Given that the LGBT+ community has been contributing positively to technological growth since the turn of the century, it seems only natural that there should be rewards to reap. From Apple’s Tim Cook to Grindr’s Joel Simkhai, and even as far back as Alan Turing, who was considered the father of computer science, the LGBT+ community has been involved in key advancements in technology at every step. But, the world looks decidedly different since the days of Alan Turing, and technology is often focused in the palm of our hands through our use of smartphones. While tech has helped LGBT+ people form a community through social media, many issues still abound. So, what problems do the LGBT+ community face when it comes to technology, and how can some of these issues be avoided?
Only in December 2018 was Apple (whose CEO, Tim Cook, is gay) forced to remove an app that campaigners said “dehumanized” LGBT+ people. The ability to generate apps so easily without a stringent monitoring process could lead to further proliferation of this, especially with countries such as Brazil and the United States flirting with anti-LGBT+ sentiment. Almost anyone can create an app (with enough capital) and the vetting process for app development is fairly lax, which is good for the vast amount apps. But, occasionally, there are ones that slip through the nets. Amazon and Google were urged to follow Apple’s lead. The policy on the platform is against any app that incites hatred. So, an app that dehumanizes a good percentage of the population could fall under this remit. Better monitoring of app creation could help prevent future oversights such as these anti-LGBT apps being created.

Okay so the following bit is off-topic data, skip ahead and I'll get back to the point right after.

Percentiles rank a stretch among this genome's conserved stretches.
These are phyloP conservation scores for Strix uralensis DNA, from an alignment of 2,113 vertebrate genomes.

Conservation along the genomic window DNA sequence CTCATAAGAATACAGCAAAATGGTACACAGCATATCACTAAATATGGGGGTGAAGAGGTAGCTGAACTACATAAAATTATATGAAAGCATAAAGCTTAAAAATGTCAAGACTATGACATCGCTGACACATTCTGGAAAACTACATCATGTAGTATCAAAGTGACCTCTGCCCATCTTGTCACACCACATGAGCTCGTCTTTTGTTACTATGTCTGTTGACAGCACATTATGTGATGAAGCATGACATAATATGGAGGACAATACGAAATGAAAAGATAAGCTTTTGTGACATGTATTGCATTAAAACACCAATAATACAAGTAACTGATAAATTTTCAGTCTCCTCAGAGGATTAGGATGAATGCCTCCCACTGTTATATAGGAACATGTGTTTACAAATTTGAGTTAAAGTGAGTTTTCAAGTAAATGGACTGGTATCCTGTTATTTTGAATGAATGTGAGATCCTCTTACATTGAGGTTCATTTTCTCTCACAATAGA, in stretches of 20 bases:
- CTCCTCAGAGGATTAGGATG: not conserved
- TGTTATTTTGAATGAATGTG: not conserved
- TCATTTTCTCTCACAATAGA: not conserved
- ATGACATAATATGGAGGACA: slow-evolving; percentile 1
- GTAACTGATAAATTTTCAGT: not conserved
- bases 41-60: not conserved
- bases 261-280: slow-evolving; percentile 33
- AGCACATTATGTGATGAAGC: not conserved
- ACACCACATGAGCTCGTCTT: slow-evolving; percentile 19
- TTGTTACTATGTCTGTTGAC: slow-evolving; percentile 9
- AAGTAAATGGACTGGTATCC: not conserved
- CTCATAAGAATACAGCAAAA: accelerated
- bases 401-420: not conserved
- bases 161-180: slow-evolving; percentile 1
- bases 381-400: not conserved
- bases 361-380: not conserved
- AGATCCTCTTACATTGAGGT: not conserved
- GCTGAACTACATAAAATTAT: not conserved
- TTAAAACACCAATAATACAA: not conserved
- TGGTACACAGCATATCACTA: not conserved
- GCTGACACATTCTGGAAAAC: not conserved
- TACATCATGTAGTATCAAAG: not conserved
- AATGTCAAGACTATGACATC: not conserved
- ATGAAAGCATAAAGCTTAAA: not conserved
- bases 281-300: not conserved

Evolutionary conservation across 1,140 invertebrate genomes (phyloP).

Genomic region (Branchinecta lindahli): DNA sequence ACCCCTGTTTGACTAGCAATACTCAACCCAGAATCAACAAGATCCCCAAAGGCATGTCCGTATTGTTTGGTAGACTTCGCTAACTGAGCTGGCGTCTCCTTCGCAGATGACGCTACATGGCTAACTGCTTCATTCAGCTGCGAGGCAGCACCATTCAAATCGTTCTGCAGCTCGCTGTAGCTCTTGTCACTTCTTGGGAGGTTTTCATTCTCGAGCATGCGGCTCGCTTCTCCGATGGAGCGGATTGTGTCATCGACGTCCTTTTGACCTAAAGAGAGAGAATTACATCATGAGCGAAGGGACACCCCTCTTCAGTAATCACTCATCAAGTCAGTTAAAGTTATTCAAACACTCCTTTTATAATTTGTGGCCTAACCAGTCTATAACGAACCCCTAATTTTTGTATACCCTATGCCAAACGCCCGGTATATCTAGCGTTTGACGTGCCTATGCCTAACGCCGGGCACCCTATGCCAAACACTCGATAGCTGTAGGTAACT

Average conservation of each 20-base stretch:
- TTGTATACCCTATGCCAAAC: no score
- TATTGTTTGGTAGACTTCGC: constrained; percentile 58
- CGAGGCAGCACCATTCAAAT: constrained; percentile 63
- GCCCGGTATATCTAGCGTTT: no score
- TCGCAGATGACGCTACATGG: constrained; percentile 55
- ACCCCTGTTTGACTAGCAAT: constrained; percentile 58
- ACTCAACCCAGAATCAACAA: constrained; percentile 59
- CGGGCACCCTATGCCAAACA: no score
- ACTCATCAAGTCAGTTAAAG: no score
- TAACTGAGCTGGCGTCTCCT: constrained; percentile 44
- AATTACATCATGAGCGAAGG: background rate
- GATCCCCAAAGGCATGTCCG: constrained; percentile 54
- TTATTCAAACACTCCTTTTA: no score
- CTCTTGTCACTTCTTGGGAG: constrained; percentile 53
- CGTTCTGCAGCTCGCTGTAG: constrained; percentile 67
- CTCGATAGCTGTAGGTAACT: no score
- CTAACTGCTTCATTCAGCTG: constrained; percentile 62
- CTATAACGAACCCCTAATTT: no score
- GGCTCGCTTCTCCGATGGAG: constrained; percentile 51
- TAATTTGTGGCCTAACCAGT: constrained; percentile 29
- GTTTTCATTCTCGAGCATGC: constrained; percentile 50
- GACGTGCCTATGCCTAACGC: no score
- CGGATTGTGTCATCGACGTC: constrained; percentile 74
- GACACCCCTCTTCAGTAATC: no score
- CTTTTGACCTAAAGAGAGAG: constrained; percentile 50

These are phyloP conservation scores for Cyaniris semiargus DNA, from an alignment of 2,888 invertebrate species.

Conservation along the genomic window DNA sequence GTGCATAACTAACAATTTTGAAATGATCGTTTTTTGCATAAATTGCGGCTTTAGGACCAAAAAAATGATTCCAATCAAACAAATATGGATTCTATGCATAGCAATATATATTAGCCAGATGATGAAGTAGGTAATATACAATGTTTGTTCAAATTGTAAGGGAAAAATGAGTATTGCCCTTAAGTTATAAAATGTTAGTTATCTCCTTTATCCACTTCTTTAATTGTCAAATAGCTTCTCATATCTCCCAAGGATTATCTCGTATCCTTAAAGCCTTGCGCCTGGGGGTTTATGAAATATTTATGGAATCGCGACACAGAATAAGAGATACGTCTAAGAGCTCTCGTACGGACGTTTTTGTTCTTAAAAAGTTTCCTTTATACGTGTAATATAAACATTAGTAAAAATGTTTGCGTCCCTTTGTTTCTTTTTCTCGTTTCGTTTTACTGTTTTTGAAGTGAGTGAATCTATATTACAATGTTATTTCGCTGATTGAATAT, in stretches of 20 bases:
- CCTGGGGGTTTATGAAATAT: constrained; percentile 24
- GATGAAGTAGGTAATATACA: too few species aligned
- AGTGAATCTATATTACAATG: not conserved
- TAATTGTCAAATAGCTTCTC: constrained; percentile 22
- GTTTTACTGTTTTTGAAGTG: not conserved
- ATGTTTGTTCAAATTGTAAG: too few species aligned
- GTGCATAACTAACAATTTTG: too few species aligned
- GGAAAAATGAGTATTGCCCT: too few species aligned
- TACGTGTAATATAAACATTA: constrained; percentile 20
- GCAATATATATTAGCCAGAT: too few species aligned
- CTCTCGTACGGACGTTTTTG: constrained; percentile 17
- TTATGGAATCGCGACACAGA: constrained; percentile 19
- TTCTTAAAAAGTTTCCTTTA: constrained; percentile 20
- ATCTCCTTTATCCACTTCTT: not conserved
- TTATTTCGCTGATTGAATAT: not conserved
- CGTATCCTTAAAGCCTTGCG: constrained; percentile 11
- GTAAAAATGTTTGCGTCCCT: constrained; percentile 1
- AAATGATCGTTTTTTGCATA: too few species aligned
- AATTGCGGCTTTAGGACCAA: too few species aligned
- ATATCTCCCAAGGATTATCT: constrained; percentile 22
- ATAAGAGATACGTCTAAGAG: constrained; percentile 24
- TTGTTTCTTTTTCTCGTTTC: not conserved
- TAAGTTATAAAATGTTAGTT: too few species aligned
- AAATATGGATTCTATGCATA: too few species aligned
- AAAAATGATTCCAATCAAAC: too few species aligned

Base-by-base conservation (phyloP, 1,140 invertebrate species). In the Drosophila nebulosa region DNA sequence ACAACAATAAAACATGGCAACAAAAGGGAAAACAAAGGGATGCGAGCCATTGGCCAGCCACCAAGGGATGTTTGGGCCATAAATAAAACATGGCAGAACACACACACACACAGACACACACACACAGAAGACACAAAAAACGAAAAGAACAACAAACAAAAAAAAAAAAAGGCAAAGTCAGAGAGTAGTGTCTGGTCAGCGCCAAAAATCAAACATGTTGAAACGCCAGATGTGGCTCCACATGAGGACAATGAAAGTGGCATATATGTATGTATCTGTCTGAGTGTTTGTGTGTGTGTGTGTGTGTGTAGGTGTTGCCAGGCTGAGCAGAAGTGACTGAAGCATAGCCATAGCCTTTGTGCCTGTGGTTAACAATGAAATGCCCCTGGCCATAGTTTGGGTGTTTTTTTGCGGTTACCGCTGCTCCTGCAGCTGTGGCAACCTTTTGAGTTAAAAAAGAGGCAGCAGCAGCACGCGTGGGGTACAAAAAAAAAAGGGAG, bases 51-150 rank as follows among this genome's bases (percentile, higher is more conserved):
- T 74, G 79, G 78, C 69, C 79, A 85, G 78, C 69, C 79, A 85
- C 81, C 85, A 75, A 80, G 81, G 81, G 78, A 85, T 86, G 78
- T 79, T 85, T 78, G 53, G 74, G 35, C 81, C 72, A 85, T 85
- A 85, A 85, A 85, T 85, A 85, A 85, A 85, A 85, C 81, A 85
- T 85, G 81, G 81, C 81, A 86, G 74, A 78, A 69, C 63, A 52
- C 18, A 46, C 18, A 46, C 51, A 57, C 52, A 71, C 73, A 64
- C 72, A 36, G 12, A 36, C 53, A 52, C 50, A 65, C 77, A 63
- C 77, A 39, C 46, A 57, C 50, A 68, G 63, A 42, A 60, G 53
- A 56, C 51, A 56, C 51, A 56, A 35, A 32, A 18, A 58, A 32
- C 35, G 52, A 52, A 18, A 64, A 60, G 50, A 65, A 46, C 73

Grindr is a prime example of a tech revolution for the LGBT+ community. However, unlike its counterparts Bumble and Tinder, Grindr can actually be blocked in certain places. Unfortunately, countries that have strict anti-LGBT+ legislation or places such as universities that rely on higher censorship of online content can prevent users from accessing the dating app.
From a user perspective, a VPN for Grindr can allow you to skirt around this obstacle, as this will encrypt the traffic between your phone and the VPN server, allowing you to bypass any restrictions and censorship. However, from an institutional point of view, greater awareness from places where censoring Grindr makes no sense could be a step forward, especially for universities and other public places where the community aspect would even be beneficial.
Flagged in February 2019, an emoji was found to have been developed – not by Apple or the Unicode Consortium, which create emojis – that resembled the rainbow pride flag attached to a circle with a slash through it. While some interpreted the emoji as highlighting when people were being anti-LGBT+, others suggested that hate groups could begin using the emoji to discriminate, and it could be used for prejudiced actions across social media.
Some Twitter users have been embracing the emoji among themselves, but many were skeptical that having the emoji at all was a positive move and called for stronger oversight when it came to the ability to generate emojis, especially when they are primarily used by younger people. A better system of flagging these dangerous emojis and a responsive operating system could help this stop being a potential issue.
Modern technology enables anyone to connect with any piece of information available in the ether. People can privately educate themselves on LGBT+ issues, watch LGBT+ content on streaming services, and read LGBT+ literature. The personal nature and privacy of our smartphones especially mean that these activities remain private and offer protection.
However, every so often, there are issues that affect LGBT+ tech, and as long as these issues are flagged, efforts can be made to deal with them. While some issues are fixable, many are not, and just understanding these issues is a positive first step. By taking the time to gain a greater awareness of problems the LGBT+ community may face through technology, we can begin to find solutions.